Shortlist Media is expanding its in-house content studio to create brand campaigns with a wider reach than just its titles.
The new service, called Family On Demand, will be part of creative studio Family. It will respond to brand briefs and create content for platforms outside the publisher’s portfolio, which includes free titles Stylist and ShortList, thus acting more like an advertising agency.
Shortlist started Family in 2016 as a specialised division focused on branded content. At the time, the publisher aimed to generate 50% of total revenue from Family by 2018. Shortlist claims that it has exceeded that target this year and is setting up Family On Demand as a new revenue stream.
As an example of the type of work Family On Demand could do, Family created its first-ever TV ad earlier this year for video game retailer Game. The project grew from a 2017 partnership between Game and Shortlist that ran on men’s online channels ShortList and Mr Hyde. The TV spot was the first time Family acted as a standalone creative agency.
“[Game] wanted our intelligent humour,” Shortlist chief marketing officer Sophie Robinson said. “Our creative doesn’t have to stop with our portfolio.”
Like Family and Shortlist’s editorial titles, Family On Demand will be aimed at the “Met Set”, which is what the publisher calls its target readership. The Met Set consists of the young, affluent, urban elite – or, as Shortlist sometimes dubs them, “flat white warriors”, Robinson said.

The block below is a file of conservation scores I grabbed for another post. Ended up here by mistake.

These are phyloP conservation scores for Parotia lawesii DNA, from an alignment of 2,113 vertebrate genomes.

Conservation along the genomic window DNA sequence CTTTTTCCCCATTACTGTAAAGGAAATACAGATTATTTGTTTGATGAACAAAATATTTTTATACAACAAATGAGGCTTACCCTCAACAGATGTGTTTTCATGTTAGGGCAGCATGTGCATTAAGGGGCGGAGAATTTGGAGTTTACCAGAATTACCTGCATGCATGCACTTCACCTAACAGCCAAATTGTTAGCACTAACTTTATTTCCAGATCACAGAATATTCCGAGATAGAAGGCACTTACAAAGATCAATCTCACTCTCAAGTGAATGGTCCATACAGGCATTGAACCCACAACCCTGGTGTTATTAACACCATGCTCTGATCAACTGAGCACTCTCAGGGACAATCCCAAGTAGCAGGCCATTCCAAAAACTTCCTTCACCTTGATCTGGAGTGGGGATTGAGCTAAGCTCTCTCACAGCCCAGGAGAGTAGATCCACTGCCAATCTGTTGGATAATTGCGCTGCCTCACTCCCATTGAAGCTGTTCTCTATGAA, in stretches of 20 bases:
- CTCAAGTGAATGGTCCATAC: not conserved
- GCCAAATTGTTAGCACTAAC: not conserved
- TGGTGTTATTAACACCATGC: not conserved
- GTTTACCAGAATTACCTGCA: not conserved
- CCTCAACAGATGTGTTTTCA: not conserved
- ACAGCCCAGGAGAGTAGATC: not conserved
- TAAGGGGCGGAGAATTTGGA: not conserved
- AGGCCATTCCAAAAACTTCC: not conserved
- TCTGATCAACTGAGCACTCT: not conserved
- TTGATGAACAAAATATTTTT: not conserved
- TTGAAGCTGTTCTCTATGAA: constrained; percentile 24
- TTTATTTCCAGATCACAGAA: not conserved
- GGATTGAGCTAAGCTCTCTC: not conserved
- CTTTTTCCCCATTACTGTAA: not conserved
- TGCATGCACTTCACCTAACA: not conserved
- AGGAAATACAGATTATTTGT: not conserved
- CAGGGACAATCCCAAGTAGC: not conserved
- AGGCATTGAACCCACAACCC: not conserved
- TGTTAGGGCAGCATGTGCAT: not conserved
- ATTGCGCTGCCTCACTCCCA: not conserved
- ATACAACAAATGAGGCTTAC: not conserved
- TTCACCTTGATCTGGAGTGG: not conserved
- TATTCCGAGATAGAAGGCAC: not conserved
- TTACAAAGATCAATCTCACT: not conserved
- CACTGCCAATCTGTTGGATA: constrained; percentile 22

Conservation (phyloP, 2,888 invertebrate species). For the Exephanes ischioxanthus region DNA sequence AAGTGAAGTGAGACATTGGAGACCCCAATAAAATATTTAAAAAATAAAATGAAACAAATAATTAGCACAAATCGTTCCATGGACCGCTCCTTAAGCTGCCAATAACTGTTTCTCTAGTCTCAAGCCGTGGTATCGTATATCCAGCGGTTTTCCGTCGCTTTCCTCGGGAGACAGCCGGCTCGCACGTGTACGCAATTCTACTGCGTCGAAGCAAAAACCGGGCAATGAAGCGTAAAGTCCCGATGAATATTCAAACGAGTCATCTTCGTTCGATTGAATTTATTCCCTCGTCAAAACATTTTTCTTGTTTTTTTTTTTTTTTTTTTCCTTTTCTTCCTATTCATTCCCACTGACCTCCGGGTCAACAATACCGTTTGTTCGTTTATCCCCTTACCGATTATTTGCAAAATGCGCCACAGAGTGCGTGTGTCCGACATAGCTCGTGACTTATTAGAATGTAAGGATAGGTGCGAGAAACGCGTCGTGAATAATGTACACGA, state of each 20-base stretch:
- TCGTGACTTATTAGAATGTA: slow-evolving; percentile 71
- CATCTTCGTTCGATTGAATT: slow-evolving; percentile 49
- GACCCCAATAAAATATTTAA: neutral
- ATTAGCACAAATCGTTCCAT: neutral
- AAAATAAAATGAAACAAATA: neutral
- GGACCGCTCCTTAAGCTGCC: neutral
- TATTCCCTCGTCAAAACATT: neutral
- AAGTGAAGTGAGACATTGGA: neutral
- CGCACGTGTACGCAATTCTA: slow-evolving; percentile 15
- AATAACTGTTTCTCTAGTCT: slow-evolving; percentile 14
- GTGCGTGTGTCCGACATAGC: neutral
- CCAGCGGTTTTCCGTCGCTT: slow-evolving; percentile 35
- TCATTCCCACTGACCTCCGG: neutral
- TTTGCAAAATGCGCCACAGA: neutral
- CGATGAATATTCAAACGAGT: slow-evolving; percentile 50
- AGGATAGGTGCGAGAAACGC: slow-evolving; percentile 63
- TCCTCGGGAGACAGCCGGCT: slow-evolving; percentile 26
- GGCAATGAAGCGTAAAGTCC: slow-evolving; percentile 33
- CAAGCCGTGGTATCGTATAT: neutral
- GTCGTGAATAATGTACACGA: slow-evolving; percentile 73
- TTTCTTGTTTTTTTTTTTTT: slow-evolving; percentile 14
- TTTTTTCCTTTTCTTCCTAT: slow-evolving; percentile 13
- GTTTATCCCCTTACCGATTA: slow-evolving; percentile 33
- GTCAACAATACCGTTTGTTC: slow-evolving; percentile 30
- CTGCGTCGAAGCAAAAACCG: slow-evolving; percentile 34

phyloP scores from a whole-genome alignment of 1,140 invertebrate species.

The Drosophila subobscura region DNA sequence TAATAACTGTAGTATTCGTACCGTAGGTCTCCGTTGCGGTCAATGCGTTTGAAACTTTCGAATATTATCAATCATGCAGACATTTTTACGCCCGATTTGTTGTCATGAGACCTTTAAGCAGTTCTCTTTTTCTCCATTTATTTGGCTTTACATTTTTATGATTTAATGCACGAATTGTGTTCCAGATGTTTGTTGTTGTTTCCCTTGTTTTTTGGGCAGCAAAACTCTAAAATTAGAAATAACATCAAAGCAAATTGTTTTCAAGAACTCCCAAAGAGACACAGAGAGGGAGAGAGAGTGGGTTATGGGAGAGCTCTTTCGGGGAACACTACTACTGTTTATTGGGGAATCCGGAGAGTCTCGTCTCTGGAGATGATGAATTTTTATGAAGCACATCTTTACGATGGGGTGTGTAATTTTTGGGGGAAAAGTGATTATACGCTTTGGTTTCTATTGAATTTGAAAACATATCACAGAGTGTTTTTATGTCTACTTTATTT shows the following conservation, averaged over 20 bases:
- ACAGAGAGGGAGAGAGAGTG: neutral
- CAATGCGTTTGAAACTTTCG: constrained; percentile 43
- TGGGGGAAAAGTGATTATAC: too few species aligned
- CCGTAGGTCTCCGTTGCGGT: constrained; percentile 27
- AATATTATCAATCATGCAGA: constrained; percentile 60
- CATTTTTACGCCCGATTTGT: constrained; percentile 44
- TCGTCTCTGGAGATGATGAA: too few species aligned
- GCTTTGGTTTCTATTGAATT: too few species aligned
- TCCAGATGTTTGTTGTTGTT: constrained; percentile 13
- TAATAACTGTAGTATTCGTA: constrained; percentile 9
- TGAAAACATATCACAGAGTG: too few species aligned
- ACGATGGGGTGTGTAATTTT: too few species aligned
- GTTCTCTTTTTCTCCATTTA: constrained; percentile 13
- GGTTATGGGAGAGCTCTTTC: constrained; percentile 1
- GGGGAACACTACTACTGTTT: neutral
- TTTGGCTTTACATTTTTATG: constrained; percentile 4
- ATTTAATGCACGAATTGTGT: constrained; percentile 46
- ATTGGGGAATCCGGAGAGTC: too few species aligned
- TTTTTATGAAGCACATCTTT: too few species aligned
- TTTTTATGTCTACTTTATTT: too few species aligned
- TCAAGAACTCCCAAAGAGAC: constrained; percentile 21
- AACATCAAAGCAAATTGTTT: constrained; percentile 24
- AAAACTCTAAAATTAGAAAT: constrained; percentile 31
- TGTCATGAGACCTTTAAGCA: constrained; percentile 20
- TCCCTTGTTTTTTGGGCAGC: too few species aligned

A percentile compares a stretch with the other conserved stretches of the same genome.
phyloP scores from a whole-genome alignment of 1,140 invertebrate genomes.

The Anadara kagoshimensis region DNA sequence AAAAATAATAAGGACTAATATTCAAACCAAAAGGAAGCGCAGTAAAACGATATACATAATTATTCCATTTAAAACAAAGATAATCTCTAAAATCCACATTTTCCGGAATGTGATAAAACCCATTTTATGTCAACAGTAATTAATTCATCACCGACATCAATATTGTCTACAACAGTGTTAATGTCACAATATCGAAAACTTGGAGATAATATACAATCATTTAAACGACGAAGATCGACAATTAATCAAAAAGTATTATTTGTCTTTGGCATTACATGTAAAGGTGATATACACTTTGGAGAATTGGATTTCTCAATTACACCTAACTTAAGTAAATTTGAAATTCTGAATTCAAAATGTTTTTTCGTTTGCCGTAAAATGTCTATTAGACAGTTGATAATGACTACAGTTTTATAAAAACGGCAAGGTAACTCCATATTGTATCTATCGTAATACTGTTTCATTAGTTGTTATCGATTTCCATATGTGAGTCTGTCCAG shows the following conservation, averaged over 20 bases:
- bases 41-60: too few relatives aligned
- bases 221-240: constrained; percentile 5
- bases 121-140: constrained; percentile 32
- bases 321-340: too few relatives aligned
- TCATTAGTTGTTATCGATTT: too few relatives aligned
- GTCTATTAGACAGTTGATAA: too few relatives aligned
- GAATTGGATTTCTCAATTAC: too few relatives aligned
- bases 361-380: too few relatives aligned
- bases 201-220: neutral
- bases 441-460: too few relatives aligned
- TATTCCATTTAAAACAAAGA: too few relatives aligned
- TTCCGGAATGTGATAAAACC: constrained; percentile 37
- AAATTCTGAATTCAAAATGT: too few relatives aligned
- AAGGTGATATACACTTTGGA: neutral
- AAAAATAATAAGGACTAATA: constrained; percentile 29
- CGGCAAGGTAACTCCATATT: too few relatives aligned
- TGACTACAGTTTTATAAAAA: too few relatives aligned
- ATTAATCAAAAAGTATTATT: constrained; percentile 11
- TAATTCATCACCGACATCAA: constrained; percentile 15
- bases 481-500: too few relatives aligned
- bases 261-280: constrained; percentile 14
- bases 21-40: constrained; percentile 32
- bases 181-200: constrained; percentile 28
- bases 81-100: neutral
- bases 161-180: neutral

“These are people who generally start trends and who brands want to talk to,” she noted, adding that Family On Demand can collaborate with agencies or work with brands that don’t have one.
Earlier this year, Shortlist hired Sam Bird as executive director of Family. Bird joined from OMD, where he had worked since 2012, and said Shortlist appealed for its access to talent.
“We have a creative suite here and a team good at telling stories,” he said. “When you look at the converging media landscape, you have to look at where the talent is.”
Matt Phare, creative director of Shortlist, also expanded his remit this year to include oversight of Family’s creative and design output.
Family is looking to hire people with different kinds of expertise, such as strategists and creatives, to build a business model that more closely resembles an agency, Bird explained. The studio now has about 60 employees, including the events team.
Robinson said Family will continue to create content that aligns with Shortlist’s editorial purpose. Stylist has long championed feminism, while ShortList addresses the changing nature of modern masculinity.
“Our purpose has helped us commercially. A lot of brands want to do what we’re doing,” he said.
For example, during Pride month, ShortList published its first-ever LGBTQ+-themed issue in partnership with men’s grooming brand Harry’s. The magazine’s cover featured two men locked in a kiss, while inside bespoke advertisements from Harry’s and other brands such as Smirnoff, Tesco, British Airways and Volvo celebrated the LGBTQ+ community.
“You almost didn’t know where the editorial ended and advertising began because it was such a natural fit,” Bird said.
Family On Demand will seek to work with brands that are also purpose-driven, Robinson added.